Thursday, June 05, 2008

School Stories 4 - more Investments

In my Investments class, I’m not sure why she said she would be telling us rules of finance all through the class, because she hasn’t mentioned them since. So, I don’t know if by “rules” she actually meant “facts”…I like lists, so I was looking forward to the “rules”, but that’s fine. I’ll share the most interesting bits, and also the things that I put a lot of stars by, since important information is good to know whether or not it’s interesting.

1. NEVER, EVER OWN A PARTNERSHIP. It never works. She said that in all of her years of experience, she’d never seen a partnership work once. If you and your friend want to start a business, you start it and hire him, or have him start it and hire you, but do not start a partnership.

2. Pawn shops are a good place to buy jewels. You don’t have to have an ugly wedding ring, just have it re-set in a setting that you like. “Do you think the diamonds from diamond stores were just mined in Africa? No!” She said that places re-set diamonds all the time.

3. She taught us about “shorting”, which is the way to make money when you think that a stock’s price will be falling. Basically, what you do is sell stock that you don’t technically own, with the promise that you’ll buy it back later. (And you buy it at the lower price after the price falls.)

The example that she gave us of how it sort of works, is, she wanted these yoga DVDs. And she couldn’t find them anywhere. And she found them on eBay as a Buy It Now, so she bought them. (She likes Buy It Now because someone always outbids her at the last moment in the regular auctions.) And then a box came from Overstock.com. So the seller had ordered it for her on Overstock, and pocketed the difference. And at first she was like “Heyyyyy” because she could have gotten it for less, if she would have just checked Overstock. And then she was like “Good for them,” because that’s a smart way to make money on eBay. And that was her example of shorting.

She said there are two movies that have good examples of shorting: “The Runaway Jury” and the recent James Bond one, “Casino Royale.”

She also reminded us that after 11 September, trading had been closed. She said it’s kind of interesting because the terrorists hate us, and they hate our capitalist society, but that they funnel their money here, because they want to make money, too. She said that on 11 September, a lot of businesses were affected. Obviously. So like suppose you have stock in some company whose office was in the World Trade Center. With the attack, some businesses were completely destroyed. And the terrorists knew that was going to happen, so millions of terrorist dollars were shorted on those companies. (“It kinda makes them even more sleazy and slimy,” she said.) Get it? So suppose company ABC has their office in the WTC. The terrorists sold stocks for ABC that they didn’t have, to people who didn’t know about the attacks that were about to happen. Then they bought shares later (to make up for the ones they’d already sold at a high price) at super low prices. Lame! (But interesting.)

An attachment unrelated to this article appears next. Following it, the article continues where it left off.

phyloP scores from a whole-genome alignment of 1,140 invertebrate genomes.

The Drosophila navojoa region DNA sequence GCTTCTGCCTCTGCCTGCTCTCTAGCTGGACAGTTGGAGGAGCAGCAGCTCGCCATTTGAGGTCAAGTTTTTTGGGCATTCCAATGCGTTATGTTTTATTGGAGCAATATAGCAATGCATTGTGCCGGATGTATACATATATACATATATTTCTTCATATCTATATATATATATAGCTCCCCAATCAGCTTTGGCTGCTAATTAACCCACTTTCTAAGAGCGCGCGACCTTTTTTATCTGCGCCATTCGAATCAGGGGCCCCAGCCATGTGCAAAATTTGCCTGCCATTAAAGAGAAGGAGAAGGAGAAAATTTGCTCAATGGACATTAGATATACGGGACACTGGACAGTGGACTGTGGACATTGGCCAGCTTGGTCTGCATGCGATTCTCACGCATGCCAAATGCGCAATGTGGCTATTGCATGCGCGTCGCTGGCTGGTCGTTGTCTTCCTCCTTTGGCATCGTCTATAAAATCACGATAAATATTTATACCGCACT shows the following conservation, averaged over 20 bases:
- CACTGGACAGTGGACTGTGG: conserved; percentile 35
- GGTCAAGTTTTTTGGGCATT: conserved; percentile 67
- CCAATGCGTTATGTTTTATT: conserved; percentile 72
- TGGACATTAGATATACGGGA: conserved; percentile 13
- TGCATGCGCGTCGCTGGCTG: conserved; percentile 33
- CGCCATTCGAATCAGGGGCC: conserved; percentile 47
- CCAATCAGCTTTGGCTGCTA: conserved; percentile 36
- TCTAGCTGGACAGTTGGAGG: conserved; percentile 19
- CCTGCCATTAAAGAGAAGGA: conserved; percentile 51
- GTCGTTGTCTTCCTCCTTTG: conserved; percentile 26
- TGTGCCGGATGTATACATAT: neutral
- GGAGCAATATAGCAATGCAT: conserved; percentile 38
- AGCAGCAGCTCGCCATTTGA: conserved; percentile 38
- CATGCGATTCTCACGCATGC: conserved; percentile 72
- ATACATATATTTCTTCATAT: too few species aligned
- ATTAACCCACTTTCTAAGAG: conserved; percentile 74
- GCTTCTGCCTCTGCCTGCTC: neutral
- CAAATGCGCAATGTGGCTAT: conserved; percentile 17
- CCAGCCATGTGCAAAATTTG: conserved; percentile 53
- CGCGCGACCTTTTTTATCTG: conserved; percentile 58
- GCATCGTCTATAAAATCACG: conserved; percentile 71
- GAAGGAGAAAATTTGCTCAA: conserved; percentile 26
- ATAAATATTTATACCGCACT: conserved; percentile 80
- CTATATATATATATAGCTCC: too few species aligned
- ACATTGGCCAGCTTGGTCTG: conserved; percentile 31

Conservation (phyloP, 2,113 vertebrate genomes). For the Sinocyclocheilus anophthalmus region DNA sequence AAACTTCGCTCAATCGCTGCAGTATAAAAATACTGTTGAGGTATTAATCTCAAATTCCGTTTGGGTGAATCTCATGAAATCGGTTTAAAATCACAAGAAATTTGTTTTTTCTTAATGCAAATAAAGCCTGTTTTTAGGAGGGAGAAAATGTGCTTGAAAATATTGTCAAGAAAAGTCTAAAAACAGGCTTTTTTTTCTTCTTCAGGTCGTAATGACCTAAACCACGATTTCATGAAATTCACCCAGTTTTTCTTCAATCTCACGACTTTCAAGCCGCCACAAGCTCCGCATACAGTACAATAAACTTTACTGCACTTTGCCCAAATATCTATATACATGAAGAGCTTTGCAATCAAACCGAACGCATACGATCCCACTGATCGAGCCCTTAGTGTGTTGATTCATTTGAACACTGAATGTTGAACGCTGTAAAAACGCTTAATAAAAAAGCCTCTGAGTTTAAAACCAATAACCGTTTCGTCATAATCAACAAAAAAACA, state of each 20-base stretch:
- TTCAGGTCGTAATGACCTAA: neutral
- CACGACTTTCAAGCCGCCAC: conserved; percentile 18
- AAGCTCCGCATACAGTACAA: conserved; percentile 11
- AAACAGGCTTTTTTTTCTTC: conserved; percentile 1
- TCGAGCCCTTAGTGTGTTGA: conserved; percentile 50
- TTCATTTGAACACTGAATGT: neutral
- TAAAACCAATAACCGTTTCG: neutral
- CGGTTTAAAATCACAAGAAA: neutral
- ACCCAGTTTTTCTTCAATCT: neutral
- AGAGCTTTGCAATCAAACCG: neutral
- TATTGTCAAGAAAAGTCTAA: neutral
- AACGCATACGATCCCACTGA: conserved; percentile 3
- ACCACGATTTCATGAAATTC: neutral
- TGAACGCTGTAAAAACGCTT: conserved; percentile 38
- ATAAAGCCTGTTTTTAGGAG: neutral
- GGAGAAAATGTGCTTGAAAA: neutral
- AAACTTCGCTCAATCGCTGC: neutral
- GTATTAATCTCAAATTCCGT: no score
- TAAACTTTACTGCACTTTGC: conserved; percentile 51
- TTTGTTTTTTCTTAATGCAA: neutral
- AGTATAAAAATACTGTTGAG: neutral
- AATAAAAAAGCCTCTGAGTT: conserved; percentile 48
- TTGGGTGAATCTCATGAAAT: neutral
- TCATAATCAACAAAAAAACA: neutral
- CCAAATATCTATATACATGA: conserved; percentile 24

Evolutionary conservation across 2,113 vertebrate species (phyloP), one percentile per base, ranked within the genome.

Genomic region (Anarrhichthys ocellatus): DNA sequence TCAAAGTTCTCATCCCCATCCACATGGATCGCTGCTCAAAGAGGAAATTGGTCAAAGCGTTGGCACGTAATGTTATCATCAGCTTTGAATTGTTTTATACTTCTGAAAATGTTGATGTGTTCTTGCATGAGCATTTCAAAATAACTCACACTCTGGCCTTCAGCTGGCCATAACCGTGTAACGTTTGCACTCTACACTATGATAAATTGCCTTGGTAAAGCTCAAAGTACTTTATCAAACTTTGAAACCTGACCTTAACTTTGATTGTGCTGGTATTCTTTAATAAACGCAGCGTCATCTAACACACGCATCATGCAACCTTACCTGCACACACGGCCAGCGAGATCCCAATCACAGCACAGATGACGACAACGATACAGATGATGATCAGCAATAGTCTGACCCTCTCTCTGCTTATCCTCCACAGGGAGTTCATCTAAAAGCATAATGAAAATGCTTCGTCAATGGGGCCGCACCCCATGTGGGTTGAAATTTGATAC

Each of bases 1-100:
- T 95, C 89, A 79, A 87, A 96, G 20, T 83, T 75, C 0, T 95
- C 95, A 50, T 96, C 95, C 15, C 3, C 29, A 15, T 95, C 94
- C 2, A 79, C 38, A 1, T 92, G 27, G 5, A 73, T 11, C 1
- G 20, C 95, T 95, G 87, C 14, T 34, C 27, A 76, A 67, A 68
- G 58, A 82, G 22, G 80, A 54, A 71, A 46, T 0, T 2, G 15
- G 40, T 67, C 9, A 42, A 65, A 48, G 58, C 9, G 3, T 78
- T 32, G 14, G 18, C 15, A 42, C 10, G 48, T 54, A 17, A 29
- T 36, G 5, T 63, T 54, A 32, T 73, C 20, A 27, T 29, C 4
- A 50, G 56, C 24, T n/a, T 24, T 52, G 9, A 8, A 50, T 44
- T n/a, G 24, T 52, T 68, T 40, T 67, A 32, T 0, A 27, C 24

4. Here’s another interesting story. It’s kind of similar to the movie Catch Me If You Can, with Leonardo DiCaprio. SO, the regulatory agency for stocks and stuff is the SEC, which is the Securities Exchange Commission. And what they do is not make sure that you always make lots of money, but they make sure that you have all the information that you need to make informed decisions about the risks that you make with your money. Okay, good, great. WELL, know how in Catch Me if You Can the guy is like the best of the best at counterfeiting and he ends up working for the good guys? The same thing happened with the SEC. Joseph Kennedy was like the grandfather or something of the Kennedys that are all famous now. And how did he make so dang much money? Bootlegging. Mafia involvement. Insider trading of stocks. When the depression hit, he was one of those people who would pay pennies for stocks, and for farms, etc, just because some people were so desperate that they would take anything. So since he was super shady and totally good at insider trading, he was chosen to be the first SEC Commissioner. Awesome. I had no idea that the Kennedy family made all their money through shady stuff.

5. If you’re looking to invest, don’t jump into the first thing you find. Look around and see if you’ll be getting the right amount for the amount of risk you’re taking.

6. We have this guy in my class who has a bunch of credit card debt. It’s really funny because he talks about debt and different ideas and questions that he has, and he’s super open about it. But our professor pretends that it’s all a hypothetical situation. Like nobody would possibly make such a big mess of their finances. “Everything in this class is always hypothetical,” she says. And everyone kind of laughs about it.

7. One final interesting thing from Investments, which you may know if you’re a math person, but I didn’t know. It’s called The Rule of 72. Basically, you divide 72 by your interest rate and the result will be the number of years that it will take to double your money. It’s not perfect, but it gets you close. Neat!

We also just started our little Personal Finance part of the class, so after next Monday I should have some good, useful information to share.

1 comment:

Olympus said...

Hey, my dad told me that 72 rule.